2ndly, I come to show what destruction sin has made among the sons of men.

And for this we need not look far from the Bible; all the confusion that is among mankind, is occasioned by sin.  It is disagreeable to God.

To conclude, He is our benefactor, He is our god, He is our Redeemed; and if we allow this, how can we in our hearts, sin against Him, and how comes it to pass that we go quite contrary to what we read in the Word of God:  Have not we reason to think that the Lord is angry with us, that He is grieved at His heart”  And as we have occasioned this, let us be sorry for our own sins, and repent of them:  Let us live as become rational creatures as accountable beings, that must answer for every thought, word, and action, at the great Tribunal: Let us examine, for the time to come, how it stands between God and our souls, to the End that we may be received to the fruition of God’s Glory.

 

Occom’s 3rd sermon in this booklet is introduces with “An extract of a sermon preached August 14, 1766, At Broad-Mead Meeting, by the Rev. Mr. Samson Occom, the Indian.”

And these shall go away into everlasting punishment but the righteous into life eternal.  Matthew XXV.26.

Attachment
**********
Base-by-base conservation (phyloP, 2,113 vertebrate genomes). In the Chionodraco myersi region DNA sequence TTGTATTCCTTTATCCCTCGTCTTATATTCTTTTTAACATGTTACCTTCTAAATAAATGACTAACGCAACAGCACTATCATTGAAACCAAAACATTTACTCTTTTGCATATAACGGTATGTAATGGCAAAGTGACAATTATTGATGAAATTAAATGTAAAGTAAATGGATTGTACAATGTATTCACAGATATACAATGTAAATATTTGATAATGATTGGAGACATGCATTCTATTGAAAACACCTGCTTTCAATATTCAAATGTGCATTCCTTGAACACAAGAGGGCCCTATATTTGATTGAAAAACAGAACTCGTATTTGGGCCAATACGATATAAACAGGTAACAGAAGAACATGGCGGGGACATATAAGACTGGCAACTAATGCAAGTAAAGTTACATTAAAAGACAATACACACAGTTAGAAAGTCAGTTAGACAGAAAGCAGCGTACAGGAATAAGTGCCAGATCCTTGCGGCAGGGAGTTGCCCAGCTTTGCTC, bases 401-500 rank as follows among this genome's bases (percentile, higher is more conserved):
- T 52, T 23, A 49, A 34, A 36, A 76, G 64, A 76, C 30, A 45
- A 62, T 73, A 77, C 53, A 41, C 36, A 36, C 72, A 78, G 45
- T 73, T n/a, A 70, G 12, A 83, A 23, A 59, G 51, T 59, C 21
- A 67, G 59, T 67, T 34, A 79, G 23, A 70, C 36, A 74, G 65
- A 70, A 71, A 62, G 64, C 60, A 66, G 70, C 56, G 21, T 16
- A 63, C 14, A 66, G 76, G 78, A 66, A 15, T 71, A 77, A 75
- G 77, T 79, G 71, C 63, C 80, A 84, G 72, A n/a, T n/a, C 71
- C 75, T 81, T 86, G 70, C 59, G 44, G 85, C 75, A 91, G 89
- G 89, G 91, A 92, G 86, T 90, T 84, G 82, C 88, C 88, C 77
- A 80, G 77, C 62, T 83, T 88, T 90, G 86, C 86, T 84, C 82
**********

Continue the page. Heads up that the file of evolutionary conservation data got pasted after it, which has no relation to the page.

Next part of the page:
We have abundant reason to enquire how the case stands between God and our souls; and it grieves me to look around, and see so many that are carelesss in this important point, even in this place.  In this very chapter, we have three parables: 1st.  The Kingdom of Heaven is likened to ten virgins, five were wise and five foolish.  The wise had oil in their lams, and the foolish had lamps but no oil.  And what is meant by this?  Certainly you understand the Scripture; however let me say, this oil is grace, and we find that these wise virgins were ready to meet the Bridegroom, but the foolish were in great confusion.  We also read another parable in this chapter, that a man was about to take a journey into a far country, and he called to his servants, and delivered to them his goods; unto one he gave five talents, to another two, and to another one.  The first of these improved their talents, but he that had the one talent digged in the earth, and hid it.  Such as these shall go away into everlasting punishment, but the righteous into life eternal.  In opening the words before us, 1st I shall show who are those that shall be approved of at that day, who are those that are called righteous.  2dly I shall represent how the righteous shall go into everlasting life, and what this everlasting life is.